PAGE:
At sixteen, my diagnosis was depression. At seventeen, it was depression and anxiety. At eighteen, I went off to college and attempted suicide for the second time. The university psychiatrist got me into regular counseling. I was diagnosed with major depression and given my first anti-depressant, which had no effect.

I thought I was just a lazy, weak, and useless person.

At nineteen, I moved across the country for a geographic cure and finally found a counselor that listened to me, but still didn’t get the right diagnosis. I was given anti-depressant after anti-depressant, each of which gave me new side effects, but no symptom relief. A part of me thought that the anti-depressant’s not working meant that there wasn’t actually anything wrong with me, that I was just a lazy, weak, and useless person.

After graduating from college at the age of 23, I finally found a psychiatrist who put the pieces together. He asked detailed questions and got a thorough history. He drew a physical timeline of my moods that made the bipolar pattern emerge. He was the first doctor to give me a useful diagnosis that made sense. Rapid Cycling Depressive Bipolar Disorder II.

Sixty-nine percent of people with bipolar disorder are misdiagnosed, and one-third of these don’t get the correct diagnosis for more than ten years. Anti-depressants can be incredibly dangerous to people suffering from bipolar disorder, exacerbating symptoms and generally making people feel worse or having no effect at all.

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Photo by kropekk_pl via Pixabay

But because we don’t talk about mental illness, it is impossible for people to know if they are getting correct diagnoses or medications. From my first diagnosis, to the correct diagnosis it was almost ten years. And once I received that diagnosis, it took another five years to find a medication that actually made a difference. Three hospital stays, two more suicide attempts, and fifteen years of avoidable suffering.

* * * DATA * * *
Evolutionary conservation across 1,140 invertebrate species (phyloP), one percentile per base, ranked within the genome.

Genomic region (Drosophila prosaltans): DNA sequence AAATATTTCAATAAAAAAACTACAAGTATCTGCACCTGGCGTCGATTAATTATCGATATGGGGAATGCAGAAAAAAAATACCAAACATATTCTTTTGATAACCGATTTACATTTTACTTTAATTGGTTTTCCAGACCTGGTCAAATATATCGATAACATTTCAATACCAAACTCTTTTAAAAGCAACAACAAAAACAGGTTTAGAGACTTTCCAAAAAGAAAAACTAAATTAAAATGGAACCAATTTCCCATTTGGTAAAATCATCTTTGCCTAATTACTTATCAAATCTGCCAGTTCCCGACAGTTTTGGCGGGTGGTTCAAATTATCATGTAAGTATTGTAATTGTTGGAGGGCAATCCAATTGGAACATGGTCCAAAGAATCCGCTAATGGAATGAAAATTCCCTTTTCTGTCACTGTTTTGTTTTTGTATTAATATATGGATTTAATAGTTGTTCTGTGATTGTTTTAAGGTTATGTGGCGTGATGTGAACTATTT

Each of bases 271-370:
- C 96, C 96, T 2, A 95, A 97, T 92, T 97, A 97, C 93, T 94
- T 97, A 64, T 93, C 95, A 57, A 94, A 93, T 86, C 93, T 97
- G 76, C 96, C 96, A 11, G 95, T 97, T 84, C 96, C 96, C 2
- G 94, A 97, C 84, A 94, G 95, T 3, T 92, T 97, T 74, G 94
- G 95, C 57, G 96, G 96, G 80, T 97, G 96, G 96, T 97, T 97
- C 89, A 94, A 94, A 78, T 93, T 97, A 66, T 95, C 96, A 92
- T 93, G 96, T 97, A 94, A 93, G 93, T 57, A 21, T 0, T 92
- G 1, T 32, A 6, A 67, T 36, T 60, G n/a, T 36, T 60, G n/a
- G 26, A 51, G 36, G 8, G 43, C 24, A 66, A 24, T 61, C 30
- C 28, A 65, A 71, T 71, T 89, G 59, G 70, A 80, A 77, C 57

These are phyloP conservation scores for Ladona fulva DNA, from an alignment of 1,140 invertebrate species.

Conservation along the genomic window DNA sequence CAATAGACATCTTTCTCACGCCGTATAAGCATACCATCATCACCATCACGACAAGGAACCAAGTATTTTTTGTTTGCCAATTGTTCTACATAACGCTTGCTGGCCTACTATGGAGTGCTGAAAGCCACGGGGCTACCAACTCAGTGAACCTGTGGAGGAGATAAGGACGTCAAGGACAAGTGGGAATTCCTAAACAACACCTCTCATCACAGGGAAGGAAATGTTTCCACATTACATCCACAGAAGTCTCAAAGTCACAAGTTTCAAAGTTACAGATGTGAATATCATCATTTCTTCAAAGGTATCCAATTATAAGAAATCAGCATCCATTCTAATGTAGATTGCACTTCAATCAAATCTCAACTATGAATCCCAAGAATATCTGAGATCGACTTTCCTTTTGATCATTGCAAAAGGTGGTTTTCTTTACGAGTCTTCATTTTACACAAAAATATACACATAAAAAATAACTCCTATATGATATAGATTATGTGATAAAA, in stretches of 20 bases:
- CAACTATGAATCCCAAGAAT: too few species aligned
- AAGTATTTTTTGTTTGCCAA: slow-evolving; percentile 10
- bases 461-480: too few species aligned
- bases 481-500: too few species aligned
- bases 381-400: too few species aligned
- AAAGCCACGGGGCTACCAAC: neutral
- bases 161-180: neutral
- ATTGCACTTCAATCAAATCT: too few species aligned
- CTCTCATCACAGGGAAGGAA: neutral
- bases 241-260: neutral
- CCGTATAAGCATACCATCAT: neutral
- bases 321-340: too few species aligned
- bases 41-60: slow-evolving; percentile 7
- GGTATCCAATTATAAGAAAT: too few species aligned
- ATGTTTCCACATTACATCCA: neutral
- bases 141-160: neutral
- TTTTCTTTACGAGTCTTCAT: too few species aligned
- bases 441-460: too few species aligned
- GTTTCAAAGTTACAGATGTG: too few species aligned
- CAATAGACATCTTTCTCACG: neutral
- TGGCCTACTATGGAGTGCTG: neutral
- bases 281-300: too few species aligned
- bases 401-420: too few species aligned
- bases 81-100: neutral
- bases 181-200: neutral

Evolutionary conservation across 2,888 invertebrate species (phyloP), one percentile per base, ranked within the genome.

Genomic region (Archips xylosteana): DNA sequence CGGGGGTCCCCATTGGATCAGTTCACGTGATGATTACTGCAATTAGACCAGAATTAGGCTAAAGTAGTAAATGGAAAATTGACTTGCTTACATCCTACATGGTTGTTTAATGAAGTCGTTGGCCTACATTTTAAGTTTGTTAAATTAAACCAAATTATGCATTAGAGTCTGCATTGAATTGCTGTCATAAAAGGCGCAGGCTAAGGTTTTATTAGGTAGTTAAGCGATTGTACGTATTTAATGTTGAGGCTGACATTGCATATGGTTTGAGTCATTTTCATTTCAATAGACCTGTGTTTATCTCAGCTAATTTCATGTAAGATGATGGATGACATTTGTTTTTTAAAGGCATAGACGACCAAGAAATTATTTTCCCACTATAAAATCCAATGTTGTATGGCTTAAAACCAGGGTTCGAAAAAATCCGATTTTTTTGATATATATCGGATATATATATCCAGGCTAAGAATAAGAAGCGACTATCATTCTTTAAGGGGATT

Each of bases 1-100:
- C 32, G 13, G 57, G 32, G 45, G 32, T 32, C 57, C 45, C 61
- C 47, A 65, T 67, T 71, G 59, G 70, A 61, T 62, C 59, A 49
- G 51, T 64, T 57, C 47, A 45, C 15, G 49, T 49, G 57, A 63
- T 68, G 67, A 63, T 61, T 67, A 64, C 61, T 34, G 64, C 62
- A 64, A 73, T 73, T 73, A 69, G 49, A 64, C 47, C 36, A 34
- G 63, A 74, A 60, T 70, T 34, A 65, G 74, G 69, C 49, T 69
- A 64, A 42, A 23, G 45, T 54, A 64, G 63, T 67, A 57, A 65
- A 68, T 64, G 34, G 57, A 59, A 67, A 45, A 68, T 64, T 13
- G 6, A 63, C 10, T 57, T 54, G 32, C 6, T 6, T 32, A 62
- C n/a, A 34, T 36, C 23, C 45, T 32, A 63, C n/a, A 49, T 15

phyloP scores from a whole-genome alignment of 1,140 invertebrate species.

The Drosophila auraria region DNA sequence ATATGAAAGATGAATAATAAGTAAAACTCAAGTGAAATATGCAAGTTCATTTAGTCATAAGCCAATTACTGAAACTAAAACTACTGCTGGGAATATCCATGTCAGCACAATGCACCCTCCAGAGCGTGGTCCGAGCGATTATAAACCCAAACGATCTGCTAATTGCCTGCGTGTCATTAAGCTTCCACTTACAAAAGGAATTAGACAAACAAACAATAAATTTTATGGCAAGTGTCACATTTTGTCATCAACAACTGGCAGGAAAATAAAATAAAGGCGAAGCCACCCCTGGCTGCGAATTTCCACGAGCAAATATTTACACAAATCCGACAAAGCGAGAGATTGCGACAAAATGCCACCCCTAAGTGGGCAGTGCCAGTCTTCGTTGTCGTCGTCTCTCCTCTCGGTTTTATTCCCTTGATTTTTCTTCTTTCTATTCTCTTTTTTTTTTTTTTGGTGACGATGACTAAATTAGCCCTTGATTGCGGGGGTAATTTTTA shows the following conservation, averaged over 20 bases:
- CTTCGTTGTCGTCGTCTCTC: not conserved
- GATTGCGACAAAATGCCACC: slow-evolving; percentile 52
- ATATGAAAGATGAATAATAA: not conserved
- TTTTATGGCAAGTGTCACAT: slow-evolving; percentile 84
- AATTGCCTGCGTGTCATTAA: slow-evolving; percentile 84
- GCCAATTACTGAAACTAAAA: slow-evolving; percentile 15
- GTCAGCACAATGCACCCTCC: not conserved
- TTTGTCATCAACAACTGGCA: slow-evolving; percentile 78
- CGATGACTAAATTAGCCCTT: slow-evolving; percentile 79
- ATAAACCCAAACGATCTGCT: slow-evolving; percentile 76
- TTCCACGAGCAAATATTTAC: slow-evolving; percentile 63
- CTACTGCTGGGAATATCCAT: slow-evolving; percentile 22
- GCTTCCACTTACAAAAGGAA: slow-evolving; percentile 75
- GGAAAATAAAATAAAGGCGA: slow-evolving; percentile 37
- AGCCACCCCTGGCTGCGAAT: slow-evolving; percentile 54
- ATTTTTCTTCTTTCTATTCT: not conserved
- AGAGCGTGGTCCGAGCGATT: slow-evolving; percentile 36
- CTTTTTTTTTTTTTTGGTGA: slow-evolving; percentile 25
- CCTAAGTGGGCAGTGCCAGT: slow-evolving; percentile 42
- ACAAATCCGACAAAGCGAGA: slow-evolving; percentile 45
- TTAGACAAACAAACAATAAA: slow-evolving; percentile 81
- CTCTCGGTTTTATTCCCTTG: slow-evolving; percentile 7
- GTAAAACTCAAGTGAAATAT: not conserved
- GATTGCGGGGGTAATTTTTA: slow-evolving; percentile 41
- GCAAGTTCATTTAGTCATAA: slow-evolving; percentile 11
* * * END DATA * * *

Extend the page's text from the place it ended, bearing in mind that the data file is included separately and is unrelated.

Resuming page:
The moment I was properly diagnosed changed my life.

The moment I was properly diagnosed changed my life. It was the moment that I realized I wasn’t a lost cause. There was a reason anti-depressants didn’t work for me. I wasn’t just a lazy, useless person. There was an illness that explained my suicide attempts, self-harming behavior, depression, and anxiety.

Getting the proper diagnosis made a world of difference. I am not a failure. I have a chronic illness that can be treated.

Steps to take if you need help:

  1. Make an appointment with a counselor.
  2. If you can’t get in to see a counselor or psychiatrist right away, make an appointment with a primary care doctor.
  3. While you are waiting for your appointment(s) research your symptoms. Knowledge is power. And while I don’t suggest that you self-diagnose, or self-medicate, educating yourself about what you’re experiencing can help you decide if what your doctor or therapist tells you makes sense.
  4. If you don’t feel heard by your provider, go see someone else and keep going to new people until you feel comfortable. If you don’t like your therapist or psychiatrist, they won’t be able to help you.
  5. If you can’t afford to see a doctor, most places have low-cost options. There are therapists and psychiatrists who offer sliding-scale fees and there are state-sponsored programs for low-income people.
  6. If medications don’t help or if they make you feel worse, tell your doctor. Make sure they’re addressing all of your symptoms and don’t give up on medications, because new ones are being created all the time. Even treatment-resistant mental illness can be treated.
  7. If you feel overwhelmed, ask a friend or family member for help. Reach out and don’t stop looking until you get the help you need.
Mental illness does not have to be a death sentence. You are not a failure. You are a strong, resilient person and if you have a mental illness, you have a chronic illness that can be treated.

Where Credit is Due

I don’t complain much and almost always only to my husband/mother/sister/best friend. Sometimes I worry that this blog is self-indulgent whining. My goal has always been to speak out about mental illness, to break the silence and the stigma, and help anyone who might read it that is suffering and feels utterly alone.

But sometimes, what I have to say about this day in my life feels small, petty, downright stupid, and like complaining. I end up sensoring myself. But this defeats my purpose. It is the thoughts that feel small/petty/stupid/self-indulgent/complaining that most need to be shared. Because feeling that way about what you are thinking/feeling is what stops people from talking about their illness/pain/suffering.